02 09 2022 – 15 10 2022
Artists: Niklas Ingelius, Atis Izands, Agnė Juodvalkytė, Madara Kvēpa, Leelo Mai, Kristen Rästas, Ansis Rozentāls, Jurgis Tarabilda, Karolis Vaivada, Laura Veļa, Linda Vilka.
Curator – Sandra Strēle.
Architect – Gediminas G. Akstinas.
Designer – Vaida Gasiūnaitė.
Organiser: Pamėnkalnio Gallery (Vilnius).
Sponsors: Lithuanian Council for Culture, Vilnius City, Lithuanian Artists’ Association.
Since the advent of photography and the subsequent rapid development of video and digital technologies, it has been considered that painting as a medium would be exhausted. However, the formation and interpretation of images in the individual’s perception of the world is such a prerequisite that these predictions were not and are not destined to come true. If the medium of painting is perceived as a tool for the creation and re-creation of images, in contemporary times it has become an art form capable of combining and incorporating a multitude of other media, such as installation, performance, video art and others.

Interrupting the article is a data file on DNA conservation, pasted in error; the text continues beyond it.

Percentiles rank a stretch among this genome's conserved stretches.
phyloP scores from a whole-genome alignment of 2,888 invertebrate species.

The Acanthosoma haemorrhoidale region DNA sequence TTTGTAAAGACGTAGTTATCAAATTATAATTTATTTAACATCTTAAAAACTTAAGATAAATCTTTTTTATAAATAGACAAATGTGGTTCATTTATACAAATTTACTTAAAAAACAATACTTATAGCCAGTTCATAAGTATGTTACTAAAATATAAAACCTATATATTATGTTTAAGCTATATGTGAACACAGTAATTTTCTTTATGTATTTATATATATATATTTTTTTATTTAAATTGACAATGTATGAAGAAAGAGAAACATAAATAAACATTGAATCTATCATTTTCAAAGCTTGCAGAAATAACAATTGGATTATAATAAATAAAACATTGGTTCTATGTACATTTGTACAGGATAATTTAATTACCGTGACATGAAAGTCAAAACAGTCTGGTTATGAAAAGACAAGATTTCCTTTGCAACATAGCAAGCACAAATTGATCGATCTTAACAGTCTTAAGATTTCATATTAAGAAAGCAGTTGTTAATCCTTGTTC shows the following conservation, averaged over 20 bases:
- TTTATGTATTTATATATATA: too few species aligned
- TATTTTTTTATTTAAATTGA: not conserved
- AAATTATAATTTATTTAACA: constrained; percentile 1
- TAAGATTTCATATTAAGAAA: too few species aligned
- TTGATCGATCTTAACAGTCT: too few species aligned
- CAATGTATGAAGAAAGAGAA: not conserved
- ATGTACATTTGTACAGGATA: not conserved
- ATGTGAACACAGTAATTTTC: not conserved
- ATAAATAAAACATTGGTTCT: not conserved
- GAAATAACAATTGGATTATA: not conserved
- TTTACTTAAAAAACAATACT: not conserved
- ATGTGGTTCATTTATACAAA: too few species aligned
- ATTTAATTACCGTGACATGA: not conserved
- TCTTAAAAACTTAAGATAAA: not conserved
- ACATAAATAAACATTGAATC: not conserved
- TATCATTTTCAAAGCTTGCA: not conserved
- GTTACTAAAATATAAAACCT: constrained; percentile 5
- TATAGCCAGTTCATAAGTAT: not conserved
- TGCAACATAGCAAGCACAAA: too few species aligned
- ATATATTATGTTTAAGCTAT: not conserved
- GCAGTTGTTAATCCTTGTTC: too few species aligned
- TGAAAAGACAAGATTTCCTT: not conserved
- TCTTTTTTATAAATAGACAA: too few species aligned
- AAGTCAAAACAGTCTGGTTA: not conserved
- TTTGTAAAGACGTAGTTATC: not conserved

Today, painting addresses its relationship both as an object and as a system of images, creating hybrid artworks somewhere between painting, objects, screens and texts. Painting in an expanded field embodies the tensions that arise from the simultaneous presence and absence of painting: electronic media, performative events and theoretical texts intervene. All these elements constitute a completely new practice of contemporary painting in need of a new name.
Australian art thinker and painter Mark Titmarsh compares the term ‘painting in the expanded field’ to the philosopher Ludwig Wittgenstein’s idea of family similarities. Wittgenstein’s idea is based on the observation that individuals within a family or relatives may be visually different, but the similarity of certain elements, such as body composition, features, is evident. In the same way, in the extended field of painting, the works always retain at least one of the basic elements of painting, i.e. colour, surface, undertone etc. The cases of the young Lithuanian, Latvian, Estonian and Finnish artists featured in the exhibition are not extreme, but they tend to constantly question painting and its historical perception.